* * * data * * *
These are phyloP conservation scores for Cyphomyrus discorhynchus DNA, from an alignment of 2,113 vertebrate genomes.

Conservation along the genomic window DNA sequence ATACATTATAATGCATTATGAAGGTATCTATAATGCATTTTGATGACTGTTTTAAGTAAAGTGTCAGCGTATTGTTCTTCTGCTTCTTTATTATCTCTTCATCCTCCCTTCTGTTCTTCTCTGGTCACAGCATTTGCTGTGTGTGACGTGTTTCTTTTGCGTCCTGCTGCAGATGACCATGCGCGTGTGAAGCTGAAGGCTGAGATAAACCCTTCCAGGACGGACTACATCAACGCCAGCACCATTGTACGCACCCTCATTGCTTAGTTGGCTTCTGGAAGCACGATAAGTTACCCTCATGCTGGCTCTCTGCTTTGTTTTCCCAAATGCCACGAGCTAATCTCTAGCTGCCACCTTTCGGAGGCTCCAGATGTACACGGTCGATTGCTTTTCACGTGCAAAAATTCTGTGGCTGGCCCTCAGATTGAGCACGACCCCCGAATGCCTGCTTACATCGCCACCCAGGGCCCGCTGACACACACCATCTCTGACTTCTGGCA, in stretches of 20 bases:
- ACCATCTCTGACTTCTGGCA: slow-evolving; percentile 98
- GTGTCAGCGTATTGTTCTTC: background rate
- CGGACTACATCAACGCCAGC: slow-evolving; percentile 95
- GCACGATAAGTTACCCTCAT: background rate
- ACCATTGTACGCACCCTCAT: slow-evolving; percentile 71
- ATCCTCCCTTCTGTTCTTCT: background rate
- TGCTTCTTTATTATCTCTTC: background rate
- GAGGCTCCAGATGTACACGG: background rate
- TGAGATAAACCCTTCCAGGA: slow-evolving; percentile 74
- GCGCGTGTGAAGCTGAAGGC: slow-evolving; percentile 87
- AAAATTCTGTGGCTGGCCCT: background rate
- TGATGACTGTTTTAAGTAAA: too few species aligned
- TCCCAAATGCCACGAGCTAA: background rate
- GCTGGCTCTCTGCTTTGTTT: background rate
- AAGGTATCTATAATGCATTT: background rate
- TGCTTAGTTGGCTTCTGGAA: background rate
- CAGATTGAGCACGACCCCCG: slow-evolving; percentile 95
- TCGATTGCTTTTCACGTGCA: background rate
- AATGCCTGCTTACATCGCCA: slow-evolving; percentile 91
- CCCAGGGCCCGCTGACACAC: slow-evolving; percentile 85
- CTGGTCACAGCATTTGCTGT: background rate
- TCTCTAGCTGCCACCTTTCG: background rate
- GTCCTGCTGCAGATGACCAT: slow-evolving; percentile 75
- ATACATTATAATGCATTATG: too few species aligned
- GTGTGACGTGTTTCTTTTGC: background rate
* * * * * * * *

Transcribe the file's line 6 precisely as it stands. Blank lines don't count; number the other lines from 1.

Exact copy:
- GCACGATAAGTTACCCTCAT: background rate